“Adjusting was tough. We went through sadness, anger, the whole nine yards,” recalls Yolanda Wright. Prior to his stroke in 2012, Kenneth Wright went about his days without worrying about possible barriers imposed on him by a disability. A devoted husband and father of three, Kenneth worked full time as an Employment Specialist, traveled, played instruments, recorded music, was heavily involved in his church, and devoted the remainder of his time helping others. His life changed dramatically in February 2012 when he had a stroke that landed him in a coma for three weeks. Now he uses a wheelchair, has limited use of his hands and speaks with the assistance of his wife Yolanda and computer technology.
Kenneth and Yolanda Wright
At the time of his stroke, Kenneth and his family lived in a condominium building with stairs. Yolanda recalls, “Adjusting was tough. We went through sadness, anger, the whole nine yards. When we wanted to leave the house it was a battle to convince the fire department to perform wheelchair assists because they would not help unless there was a medical reason.” A man with a 6’5 frame, Kenneth could only leave home with help from the fire department or his daughters carrying him. As a result, Kenneth became confined to his home.
In November 2013 the Wright family began installing a chair lift that would make it easier for Kenneth to leave home. This installation was met with opposition from neighbors in the building, who feared the chair would take up too much space or be aesthetically unpleasing. Although neighbors did not have to incur any of the costs - including electricity, they interfered by physically dismantling the chair lift. To further complicate things, the condominium was going through a period in which there was no governing board to manage the association.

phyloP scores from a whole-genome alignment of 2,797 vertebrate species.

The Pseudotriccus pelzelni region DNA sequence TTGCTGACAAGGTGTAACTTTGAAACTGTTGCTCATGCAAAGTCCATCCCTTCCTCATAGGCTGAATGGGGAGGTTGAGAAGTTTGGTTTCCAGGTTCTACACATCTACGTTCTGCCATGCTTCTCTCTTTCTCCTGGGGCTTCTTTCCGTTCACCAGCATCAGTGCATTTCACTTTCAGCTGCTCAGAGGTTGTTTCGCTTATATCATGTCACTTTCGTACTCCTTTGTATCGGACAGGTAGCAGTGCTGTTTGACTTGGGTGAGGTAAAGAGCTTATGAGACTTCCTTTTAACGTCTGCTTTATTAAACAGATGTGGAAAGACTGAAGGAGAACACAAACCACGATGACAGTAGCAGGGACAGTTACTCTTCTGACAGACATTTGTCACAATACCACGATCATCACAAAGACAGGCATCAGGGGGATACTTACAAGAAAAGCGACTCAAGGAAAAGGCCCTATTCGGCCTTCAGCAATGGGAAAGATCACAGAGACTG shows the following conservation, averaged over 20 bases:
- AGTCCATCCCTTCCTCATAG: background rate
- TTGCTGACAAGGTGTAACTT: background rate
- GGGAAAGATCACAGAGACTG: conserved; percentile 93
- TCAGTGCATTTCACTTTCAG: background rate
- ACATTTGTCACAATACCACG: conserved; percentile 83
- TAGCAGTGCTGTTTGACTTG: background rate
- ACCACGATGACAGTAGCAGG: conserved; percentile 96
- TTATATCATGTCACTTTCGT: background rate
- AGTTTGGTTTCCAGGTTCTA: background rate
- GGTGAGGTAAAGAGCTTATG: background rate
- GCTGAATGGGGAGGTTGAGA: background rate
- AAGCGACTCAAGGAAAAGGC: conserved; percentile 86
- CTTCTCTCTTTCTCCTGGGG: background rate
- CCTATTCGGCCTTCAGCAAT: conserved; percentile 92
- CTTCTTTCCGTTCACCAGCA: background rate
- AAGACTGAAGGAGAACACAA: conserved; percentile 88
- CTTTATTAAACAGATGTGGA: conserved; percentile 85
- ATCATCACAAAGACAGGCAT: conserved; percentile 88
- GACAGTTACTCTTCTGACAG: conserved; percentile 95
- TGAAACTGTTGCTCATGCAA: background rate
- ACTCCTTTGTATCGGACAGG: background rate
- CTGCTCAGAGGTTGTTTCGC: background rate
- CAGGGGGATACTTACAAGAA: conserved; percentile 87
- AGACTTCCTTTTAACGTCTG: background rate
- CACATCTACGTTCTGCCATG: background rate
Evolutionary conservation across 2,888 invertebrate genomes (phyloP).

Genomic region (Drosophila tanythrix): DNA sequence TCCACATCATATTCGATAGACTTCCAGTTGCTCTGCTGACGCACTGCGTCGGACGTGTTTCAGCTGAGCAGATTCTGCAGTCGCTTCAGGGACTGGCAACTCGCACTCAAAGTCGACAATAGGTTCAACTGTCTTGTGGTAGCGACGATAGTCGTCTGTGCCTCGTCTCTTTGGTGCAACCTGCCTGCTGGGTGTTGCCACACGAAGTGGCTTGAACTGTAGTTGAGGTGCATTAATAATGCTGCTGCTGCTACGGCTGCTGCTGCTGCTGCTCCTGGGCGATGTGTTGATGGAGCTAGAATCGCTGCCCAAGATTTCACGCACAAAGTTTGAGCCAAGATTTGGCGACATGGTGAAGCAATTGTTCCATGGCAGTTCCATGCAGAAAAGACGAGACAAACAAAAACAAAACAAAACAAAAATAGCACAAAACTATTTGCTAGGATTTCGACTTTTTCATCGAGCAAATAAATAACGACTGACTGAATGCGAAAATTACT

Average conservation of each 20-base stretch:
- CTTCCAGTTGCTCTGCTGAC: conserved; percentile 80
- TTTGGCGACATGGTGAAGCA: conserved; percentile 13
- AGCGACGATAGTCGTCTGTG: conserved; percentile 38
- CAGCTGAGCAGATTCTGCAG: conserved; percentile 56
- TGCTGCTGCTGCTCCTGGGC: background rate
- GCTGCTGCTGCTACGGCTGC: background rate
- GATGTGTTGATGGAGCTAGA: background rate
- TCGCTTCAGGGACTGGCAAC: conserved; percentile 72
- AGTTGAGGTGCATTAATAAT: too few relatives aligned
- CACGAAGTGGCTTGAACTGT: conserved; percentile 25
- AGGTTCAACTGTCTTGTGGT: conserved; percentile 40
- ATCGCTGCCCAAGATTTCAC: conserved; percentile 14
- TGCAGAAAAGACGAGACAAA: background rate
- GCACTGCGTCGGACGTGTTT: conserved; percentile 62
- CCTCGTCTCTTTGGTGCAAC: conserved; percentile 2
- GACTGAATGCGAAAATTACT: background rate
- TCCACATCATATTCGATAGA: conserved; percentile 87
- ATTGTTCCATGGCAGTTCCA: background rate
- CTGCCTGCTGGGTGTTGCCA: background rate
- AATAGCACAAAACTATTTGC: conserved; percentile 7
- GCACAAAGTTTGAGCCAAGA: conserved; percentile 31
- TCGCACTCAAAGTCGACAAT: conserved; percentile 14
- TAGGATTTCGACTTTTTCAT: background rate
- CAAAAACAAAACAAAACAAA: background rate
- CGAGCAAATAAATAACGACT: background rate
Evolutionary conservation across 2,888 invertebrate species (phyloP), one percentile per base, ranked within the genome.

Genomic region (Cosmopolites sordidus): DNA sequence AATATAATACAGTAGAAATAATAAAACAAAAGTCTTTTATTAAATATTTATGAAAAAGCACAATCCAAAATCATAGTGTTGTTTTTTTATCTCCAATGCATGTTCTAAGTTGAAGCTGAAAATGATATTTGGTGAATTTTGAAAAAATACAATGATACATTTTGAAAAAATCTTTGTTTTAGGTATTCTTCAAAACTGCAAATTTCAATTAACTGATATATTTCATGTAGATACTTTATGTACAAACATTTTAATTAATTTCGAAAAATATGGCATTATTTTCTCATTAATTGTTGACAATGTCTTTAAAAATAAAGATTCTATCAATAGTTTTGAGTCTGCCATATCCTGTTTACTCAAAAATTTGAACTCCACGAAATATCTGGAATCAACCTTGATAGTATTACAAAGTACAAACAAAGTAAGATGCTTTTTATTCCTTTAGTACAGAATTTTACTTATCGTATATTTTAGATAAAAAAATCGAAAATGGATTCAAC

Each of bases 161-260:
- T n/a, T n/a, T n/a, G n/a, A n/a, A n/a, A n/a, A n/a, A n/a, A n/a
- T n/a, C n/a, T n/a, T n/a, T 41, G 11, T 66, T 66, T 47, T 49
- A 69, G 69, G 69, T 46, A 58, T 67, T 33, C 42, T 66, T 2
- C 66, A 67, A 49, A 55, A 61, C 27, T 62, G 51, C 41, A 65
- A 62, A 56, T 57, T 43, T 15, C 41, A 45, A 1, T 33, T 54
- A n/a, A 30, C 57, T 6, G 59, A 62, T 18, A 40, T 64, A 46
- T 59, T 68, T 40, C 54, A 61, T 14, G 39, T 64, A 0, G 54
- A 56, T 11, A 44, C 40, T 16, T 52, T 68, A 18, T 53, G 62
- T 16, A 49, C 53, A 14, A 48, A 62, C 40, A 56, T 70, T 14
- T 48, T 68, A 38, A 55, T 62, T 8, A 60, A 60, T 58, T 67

Yolanda began seeking legal services and reached out to Access Living’s legal team for help. She recalls Ken Walden, the Managing Attorney at Access Living, “Ken was calm, relaxing and knew what he was doing. It was really what we needed after dealing with irate neighbors and financial stress. We knew we could relax and let him handle it.” Walden worked with the Wright family and with the law firm Katten Muchin Rosenman to negotiate with the neighbors, eventually informing them of possible litigation.
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As a result of Access Living’s help, the neighbors finally agreed to allow the Wright family to reinstall the chair lift. This modification has allowed Kenneth and his family to go to church, and enjoy dinner, movies, concerts and the various attractions Chicago offers. He can now be involved in his grandchildren’s lives, playing with them as they ride with him on his chair, without being confined to his home.
Though Kenneth still has to navigate his disability, the chair lift alone has made a tremendous impact on his ability to live an inclusive life. However, societal barriers, such as people’s understanding of accessibility and accommodations, continue to be an obstacle that Kenneth and many others with disabilities face. “Although someone might have a disability, they are still a person with emotions, aspirations and a need for companionship. They shouldn’t have to be secluded. They want to be equal,” concludes Yolanda.
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